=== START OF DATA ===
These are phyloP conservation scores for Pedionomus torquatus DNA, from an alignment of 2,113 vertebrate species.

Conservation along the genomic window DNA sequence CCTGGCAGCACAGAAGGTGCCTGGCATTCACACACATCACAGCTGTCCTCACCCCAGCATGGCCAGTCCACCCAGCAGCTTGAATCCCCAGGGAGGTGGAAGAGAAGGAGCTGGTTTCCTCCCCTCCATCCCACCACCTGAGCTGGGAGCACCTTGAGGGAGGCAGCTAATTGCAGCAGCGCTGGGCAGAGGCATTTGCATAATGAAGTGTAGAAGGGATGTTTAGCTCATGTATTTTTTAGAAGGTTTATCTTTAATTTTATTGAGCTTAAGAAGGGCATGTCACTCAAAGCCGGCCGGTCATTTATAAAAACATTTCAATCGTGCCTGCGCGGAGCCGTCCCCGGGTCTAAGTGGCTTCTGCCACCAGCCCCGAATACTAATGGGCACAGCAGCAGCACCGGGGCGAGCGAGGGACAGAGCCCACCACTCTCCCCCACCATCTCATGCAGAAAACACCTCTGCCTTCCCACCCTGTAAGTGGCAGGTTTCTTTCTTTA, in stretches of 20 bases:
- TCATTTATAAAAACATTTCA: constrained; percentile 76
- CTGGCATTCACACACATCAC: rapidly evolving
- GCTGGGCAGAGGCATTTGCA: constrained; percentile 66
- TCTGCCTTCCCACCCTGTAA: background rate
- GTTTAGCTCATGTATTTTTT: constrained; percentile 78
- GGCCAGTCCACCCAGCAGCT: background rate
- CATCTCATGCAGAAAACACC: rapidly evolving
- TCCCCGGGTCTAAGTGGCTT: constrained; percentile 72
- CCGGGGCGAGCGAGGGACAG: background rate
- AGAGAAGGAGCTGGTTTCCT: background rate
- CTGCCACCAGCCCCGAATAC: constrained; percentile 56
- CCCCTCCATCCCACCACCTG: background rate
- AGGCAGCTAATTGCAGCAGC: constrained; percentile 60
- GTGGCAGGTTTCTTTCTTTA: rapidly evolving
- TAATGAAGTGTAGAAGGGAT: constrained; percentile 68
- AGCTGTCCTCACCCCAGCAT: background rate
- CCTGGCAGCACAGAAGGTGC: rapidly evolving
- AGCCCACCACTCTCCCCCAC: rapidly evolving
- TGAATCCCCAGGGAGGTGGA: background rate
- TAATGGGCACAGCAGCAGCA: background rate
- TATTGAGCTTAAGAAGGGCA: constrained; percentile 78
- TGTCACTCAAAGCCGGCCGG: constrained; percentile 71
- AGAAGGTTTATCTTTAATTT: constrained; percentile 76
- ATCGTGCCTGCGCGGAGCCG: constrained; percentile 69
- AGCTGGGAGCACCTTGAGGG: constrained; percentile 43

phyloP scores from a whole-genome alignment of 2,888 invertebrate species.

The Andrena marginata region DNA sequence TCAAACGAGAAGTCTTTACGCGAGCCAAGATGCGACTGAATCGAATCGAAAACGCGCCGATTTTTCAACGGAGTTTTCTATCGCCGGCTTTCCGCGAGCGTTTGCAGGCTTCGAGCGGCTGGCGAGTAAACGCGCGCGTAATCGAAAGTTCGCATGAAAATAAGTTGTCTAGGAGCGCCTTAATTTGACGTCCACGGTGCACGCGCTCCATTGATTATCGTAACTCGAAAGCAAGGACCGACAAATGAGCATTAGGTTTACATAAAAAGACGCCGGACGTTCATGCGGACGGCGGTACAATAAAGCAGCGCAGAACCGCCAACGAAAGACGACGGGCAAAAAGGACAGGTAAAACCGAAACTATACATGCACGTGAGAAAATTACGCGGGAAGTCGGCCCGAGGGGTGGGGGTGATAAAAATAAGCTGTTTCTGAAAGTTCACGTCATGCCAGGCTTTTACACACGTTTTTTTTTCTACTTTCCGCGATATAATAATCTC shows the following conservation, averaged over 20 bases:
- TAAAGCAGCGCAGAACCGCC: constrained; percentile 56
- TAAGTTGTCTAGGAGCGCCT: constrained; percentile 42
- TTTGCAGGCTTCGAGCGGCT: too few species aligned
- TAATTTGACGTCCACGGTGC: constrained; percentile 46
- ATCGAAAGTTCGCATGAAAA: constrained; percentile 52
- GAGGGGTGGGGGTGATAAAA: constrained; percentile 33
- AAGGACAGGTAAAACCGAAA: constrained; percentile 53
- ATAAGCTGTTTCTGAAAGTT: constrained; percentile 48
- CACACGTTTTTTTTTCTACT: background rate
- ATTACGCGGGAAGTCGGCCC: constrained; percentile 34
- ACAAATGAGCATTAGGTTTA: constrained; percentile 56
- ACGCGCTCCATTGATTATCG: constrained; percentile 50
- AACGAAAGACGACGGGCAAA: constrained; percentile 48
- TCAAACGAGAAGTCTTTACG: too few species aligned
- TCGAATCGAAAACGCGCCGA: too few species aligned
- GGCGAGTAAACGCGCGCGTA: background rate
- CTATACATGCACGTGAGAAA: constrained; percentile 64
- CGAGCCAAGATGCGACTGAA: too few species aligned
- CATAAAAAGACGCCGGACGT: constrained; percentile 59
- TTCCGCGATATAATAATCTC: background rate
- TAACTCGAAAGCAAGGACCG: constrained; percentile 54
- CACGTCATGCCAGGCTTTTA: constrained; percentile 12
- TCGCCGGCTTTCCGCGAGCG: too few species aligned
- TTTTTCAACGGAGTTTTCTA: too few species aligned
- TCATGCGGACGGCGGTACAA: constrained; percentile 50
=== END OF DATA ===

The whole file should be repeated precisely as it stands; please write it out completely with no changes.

These are phyloP conservation scores for Pedionomus torquatus DNA, from an alignment of 2,113 vertebrate species.

Conservation along the genomic window DNA sequence CCTGGCAGCACAGAAGGTGCCTGGCATTCACACACATCACAGCTGTCCTCACCCCAGCATGGCCAGTCCACCCAGCAGCTTGAATCCCCAGGGAGGTGGAAGAGAAGGAGCTGGTTTCCTCCCCTCCATCCCACCACCTGAGCTGGGAGCACCTTGAGGGAGGCAGCTAATTGCAGCAGCGCTGGGCAGAGGCATTTGCATAATGAAGTGTAGAAGGGATGTTTAGCTCATGTATTTTTTAGAAGGTTTATCTTTAATTTTATTGAGCTTAAGAAGGGCATGTCACTCAAAGCCGGCCGGTCATTTATAAAAACATTTCAATCGTGCCTGCGCGGAGCCGTCCCCGGGTCTAAGTGGCTTCTGCCACCAGCCCCGAATACTAATGGGCACAGCAGCAGCACCGGGGCGAGCGAGGGACAGAGCCCACCACTCTCCCCCACCATCTCATGCAGAAAACACCTCTGCCTTCCCACCCTGTAAGTGGCAGGTTTCTTTCTTTA, in stretches of 20 bases:
- TCATTTATAAAAACATTTCA: constrained; percentile 76
- CTGGCATTCACACACATCAC: rapidly evolving
- GCTGGGCAGAGGCATTTGCA: constrained; percentile 66
- TCTGCCTTCCCACCCTGTAA: background rate
- GTTTAGCTCATGTATTTTTT: constrained; percentile 78
- GGCCAGTCCACCCAGCAGCT: background rate
- CATCTCATGCAGAAAACACC: rapidly evolving
- TCCCCGGGTCTAAGTGGCTT: constrained; percentile 72
- CCGGGGCGAGCGAGGGACAG: background rate
- AGAGAAGGAGCTGGTTTCCT: background rate
- CTGCCACCAGCCCCGAATAC: constrained; percentile 56
- CCCCTCCATCCCACCACCTG: background rate
- AGGCAGCTAATTGCAGCAGC: constrained; percentile 60
- GTGGCAGGTTTCTTTCTTTA: rapidly evolving
- TAATGAAGTGTAGAAGGGAT: constrained; percentile 68
- AGCTGTCCTCACCCCAGCAT: background rate
- CCTGGCAGCACAGAAGGTGC: rapidly evolving
- AGCCCACCACTCTCCCCCAC: rapidly evolving
- TGAATCCCCAGGGAGGTGGA: background rate
- TAATGGGCACAGCAGCAGCA: background rate
- TATTGAGCTTAAGAAGGGCA: constrained; percentile 78
- TGTCACTCAAAGCCGGCCGG: constrained; percentile 71
- AGAAGGTTTATCTTTAATTT: constrained; percentile 76
- ATCGTGCCTGCGCGGAGCCG: constrained; percentile 69
- AGCTGGGAGCACCTTGAGGG: constrained; percentile 43

phyloP scores from a whole-genome alignment of 2,888 invertebrate species.

The Andrena marginata region DNA sequence TCAAACGAGAAGTCTTTACGCGAGCCAAGATGCGACTGAATCGAATCGAAAACGCGCCGATTTTTCAACGGAGTTTTCTATCGCCGGCTTTCCGCGAGCGTTTGCAGGCTTCGAGCGGCTGGCGAGTAAACGCGCGCGTAATCGAAAGTTCGCATGAAAATAAGTTGTCTAGGAGCGCCTTAATTTGACGTCCACGGTGCACGCGCTCCATTGATTATCGTAACTCGAAAGCAAGGACCGACAAATGAGCATTAGGTTTACATAAAAAGACGCCGGACGTTCATGCGGACGGCGGTACAATAAAGCAGCGCAGAACCGCCAACGAAAGACGACGGGCAAAAAGGACAGGTAAAACCGAAACTATACATGCACGTGAGAAAATTACGCGGGAAGTCGGCCCGAGGGGTGGGGGTGATAAAAATAAGCTGTTTCTGAAAGTTCACGTCATGCCAGGCTTTTACACACGTTTTTTTTTCTACTTTCCGCGATATAATAATCTC shows the following conservation, averaged over 20 bases:
- TAAAGCAGCGCAGAACCGCC: constrained; percentile 56
- TAAGTTGTCTAGGAGCGCCT: constrained; percentile 42
- TTTGCAGGCTTCGAGCGGCT: too few species aligned
- TAATTTGACGTCCACGGTGC: constrained; percentile 46
- ATCGAAAGTTCGCATGAAAA: constrained; percentile 52
- GAGGGGTGGGGGTGATAAAA: constrained; percentile 33
- AAGGACAGGTAAAACCGAAA: constrained; percentile 53
- ATAAGCTGTTTCTGAAAGTT: constrained; percentile 48
- CACACGTTTTTTTTTCTACT: background rate
- ATTACGCGGGAAGTCGGCCC: constrained; percentile 34
- ACAAATGAGCATTAGGTTTA: constrained; percentile 56
- ACGCGCTCCATTGATTATCG: constrained; percentile 50
- AACGAAAGACGACGGGCAAA: constrained; percentile 48
- TCAAACGAGAAGTCTTTACG: too few species aligned
- TCGAATCGAAAACGCGCCGA: too few species aligned
- GGCGAGTAAACGCGCGCGTA: background rate
- CTATACATGCACGTGAGAAA: constrained; percentile 64
- CGAGCCAAGATGCGACTGAA: too few species aligned
- CATAAAAAGACGCCGGACGT: constrained; percentile 59
- TTCCGCGATATAATAATCTC: background rate
- TAACTCGAAAGCAAGGACCG: constrained; percentile 54
- CACGTCATGCCAGGCTTTTA: constrained; percentile 12
- TCGCCGGCTTTCCGCGAGCG: too few species aligned
- TTTTTCAACGGAGTTTTCTA: too few species aligned
- TCATGCGGACGGCGGTACAA: constrained; percentile 50